Mike Aulby

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Mike Aulby (born March 25, 1960, in Indianapolis, Indiana) is a left-handed bowler and former member of the Professional Bowlers Association (PBA). He is one of only four PBA bowlers to win both a Rookie of the Year and Player of the Year award. (Tommy Jones, Chris Barnes and Jason Belmonte are the others.)

PBA career[edit]

Aulby joined the PBA Tour in 1978 and captured his first title and Rookie of the Year honors in 1979. His first title was a major in the 1979 PBA National Championship, as he became the youngest player (19 years, 83 days) to ever win a PBA major. That record stood until 2016, when Anthony Simonsen (19 years, 36 days) captured the USBC Masters.[1] On June 12, 1985, Aulby became the youngest player in PBA history (25 years, 89 days) to reach ten career PBA titles, achieving that plateau one day faster than Wayne Webb. That feat would be bested by Pete Weber in 1987, when he won his tenth title at age 24 years, 247 days. As of 2018, Aulby is still the second-youngest on this list.[2]

Aulby won 18 titles in the 1980s, nine in the 1990s, and one more in 2001, giving him 29 titles in all for 8th place all-time. The victory at the 2001 Silicon Valley Open also made him the first bowler in history to win at least one regular PBA Tour title in four different decades. Pete Weber, Norm Duke and Walter Ray Williams Jr. have since joined Aulby in earning this distinction. (Dick Weber and Johnny Petraglia have PBA titles in six decades, but each needed PBA Senior Tour wins in the fourth, fifth and sixth decades.)

Aulby was named PBA Player of the Year in 1985 and 1995. In 1989, he collected a then-record $298,237 in winnings, but was beaten out for Player of the Year by Amleto Monacelli. In the history of the PBA Tour, there have been 15 occasions where a player seeded in the 24th and final spot of the match play round went on to win the tournament. Aulby is one of only two players (with Pete Weber) to accomplish this feat twice, both times in the 1989 season.[3]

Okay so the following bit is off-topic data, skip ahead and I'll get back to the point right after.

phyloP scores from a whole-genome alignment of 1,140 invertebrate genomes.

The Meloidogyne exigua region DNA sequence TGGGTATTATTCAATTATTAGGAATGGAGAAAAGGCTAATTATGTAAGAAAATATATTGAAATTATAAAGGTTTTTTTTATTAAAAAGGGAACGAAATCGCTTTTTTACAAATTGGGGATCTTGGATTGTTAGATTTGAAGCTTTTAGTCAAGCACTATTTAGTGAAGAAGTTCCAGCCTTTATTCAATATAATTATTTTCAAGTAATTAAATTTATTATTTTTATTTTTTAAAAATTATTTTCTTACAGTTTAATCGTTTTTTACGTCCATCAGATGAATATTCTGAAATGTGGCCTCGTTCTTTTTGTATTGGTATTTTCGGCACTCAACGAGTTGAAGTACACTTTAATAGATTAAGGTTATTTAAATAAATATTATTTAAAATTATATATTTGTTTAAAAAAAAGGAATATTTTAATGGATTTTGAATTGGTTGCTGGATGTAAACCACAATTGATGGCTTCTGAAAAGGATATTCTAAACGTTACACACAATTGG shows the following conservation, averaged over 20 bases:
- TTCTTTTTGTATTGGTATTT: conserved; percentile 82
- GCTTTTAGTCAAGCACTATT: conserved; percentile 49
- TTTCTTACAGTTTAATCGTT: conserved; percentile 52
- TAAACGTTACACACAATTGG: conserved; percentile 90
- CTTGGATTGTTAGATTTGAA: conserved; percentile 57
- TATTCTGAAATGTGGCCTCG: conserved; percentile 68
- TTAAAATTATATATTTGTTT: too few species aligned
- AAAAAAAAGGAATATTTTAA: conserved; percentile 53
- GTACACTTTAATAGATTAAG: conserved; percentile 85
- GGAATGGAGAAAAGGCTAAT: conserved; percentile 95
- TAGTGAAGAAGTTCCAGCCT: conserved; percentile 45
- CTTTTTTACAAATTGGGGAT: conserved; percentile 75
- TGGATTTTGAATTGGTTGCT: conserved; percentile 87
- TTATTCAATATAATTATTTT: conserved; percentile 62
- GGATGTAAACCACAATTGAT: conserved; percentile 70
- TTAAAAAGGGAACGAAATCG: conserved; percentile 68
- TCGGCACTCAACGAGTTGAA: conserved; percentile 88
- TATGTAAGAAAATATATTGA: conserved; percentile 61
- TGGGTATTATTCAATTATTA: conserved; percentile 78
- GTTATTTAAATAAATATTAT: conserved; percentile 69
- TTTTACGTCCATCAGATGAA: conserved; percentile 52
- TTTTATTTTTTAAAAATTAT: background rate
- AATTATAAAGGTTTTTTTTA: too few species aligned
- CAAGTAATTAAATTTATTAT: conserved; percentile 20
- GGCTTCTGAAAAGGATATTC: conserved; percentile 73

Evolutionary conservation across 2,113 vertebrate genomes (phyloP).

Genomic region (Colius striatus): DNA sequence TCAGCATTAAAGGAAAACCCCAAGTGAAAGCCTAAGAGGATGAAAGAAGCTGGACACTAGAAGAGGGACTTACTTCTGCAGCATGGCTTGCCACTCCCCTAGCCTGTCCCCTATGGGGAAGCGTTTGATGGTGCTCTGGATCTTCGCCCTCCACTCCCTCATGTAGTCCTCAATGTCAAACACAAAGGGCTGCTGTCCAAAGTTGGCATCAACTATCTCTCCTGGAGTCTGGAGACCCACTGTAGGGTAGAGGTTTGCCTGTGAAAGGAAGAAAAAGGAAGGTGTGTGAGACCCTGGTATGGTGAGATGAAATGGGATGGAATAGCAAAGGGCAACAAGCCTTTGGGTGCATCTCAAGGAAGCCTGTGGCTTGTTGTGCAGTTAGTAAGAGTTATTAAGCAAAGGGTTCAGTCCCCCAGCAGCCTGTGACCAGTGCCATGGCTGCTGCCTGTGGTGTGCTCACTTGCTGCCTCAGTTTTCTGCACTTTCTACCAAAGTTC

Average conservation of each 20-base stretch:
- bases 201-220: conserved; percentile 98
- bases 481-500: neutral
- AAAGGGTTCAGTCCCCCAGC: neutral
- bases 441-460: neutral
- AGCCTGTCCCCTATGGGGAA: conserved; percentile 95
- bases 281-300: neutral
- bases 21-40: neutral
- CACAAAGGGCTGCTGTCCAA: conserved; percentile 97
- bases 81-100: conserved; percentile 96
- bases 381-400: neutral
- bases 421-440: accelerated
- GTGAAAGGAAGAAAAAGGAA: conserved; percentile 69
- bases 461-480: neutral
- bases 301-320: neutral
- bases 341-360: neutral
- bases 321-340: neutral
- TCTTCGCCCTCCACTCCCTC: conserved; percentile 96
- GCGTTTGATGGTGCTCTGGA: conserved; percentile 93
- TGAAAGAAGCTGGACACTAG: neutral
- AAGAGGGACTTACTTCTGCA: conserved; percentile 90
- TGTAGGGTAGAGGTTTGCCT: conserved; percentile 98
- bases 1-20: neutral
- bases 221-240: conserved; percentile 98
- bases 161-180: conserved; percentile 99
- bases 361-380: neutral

Among Aulby's 29 titles are eight major championships. The eight majors place him in a tie with Walter Ray Williams Jr. for fourth-most all-time. Only Earl Anthony (10), Pete Weber (10) and Jason Belmonte (9) have won more major titles. Aulby is one of only six bowlers to capture the PBA career "Triple Crown" (winning the U.S. Open, PBA National Championship and Tournament of Champions) -- and along with Norm Duke, the only one of the six to add the ABC Masters title for a career "Grand Slam." Also Aulby is the only bowler in history to capture the career Super Slam (winning a Touring Players Championship for all five majors), an achievement no one else has yet accomplished. Aulby and Jason Belmonte are the only two PBA players to have won the Masters at least three times.

In the 1993 Wichita Open on July 31, Aulby rolled a nationally-televised 300 game to win the title over David Ozio, 300-279.[4] This marked just the second time a nationally-televised 300 game was rolled in a title match (after Bob Benoit).

Aulby was known as a true gentleman on tour. "Reserved, thoughtful, and pleasant, he's as polite when he's losing as when he's winning."[5] This led to him winning the PBA's Steve Nagy Sportsmanship award two times. He currently owns 2 ice skating rinks in Carmel, IN, and a bowling alley in Lafayette IN.

Awards and recognition[edit]

  • PBA Rookie of the Year (1979)
  • PBA Player of the Year (1985, 1995)
  • Steve Nagy Sportsmanship Award (1994, 1995)
  • Best Bowler ESPY (1996)
  • Elected to PBA Hall of Fame, 1996
  • Elected to USBC Hall of Fame, 2001
  • Ranked 6th on the PBA's 2008 list of "50 Greatest Players of the Last 50 Years¨

References[edit]

  1. ^ Schneider, Jerry (February 14, 2016). "19-Year-Old Simonsen Wins USBC Masters to Become Youngest to Win a Major Title". pba.com. Retrieved February 15, 2016.
  2. ^ Vint, Bill (July 6, 2018). "PBA Spare Shots: EJ Tackett Joins Elite List of Young PBA Tour Winners with 10 Titles". Retrieved July 10, 2018.
  3. ^ "PBA Scoring Records, Twenty-fourth Place (Match Play) to Title". pba.com. Retrieved February 1, 2018.
  4. ^ Feldman, Michelle. "Paying the price for III-timed perfection...The Match I'll Never Forget." Bowling Digest, April, 2003.
  5. ^ "Not Fade Away: Mike Aulby, Champion Bowler Interview", Lyle Zikes, Bowling Digest, June, 2001.
  • PBA.com, official site of the Professional Bowlers Association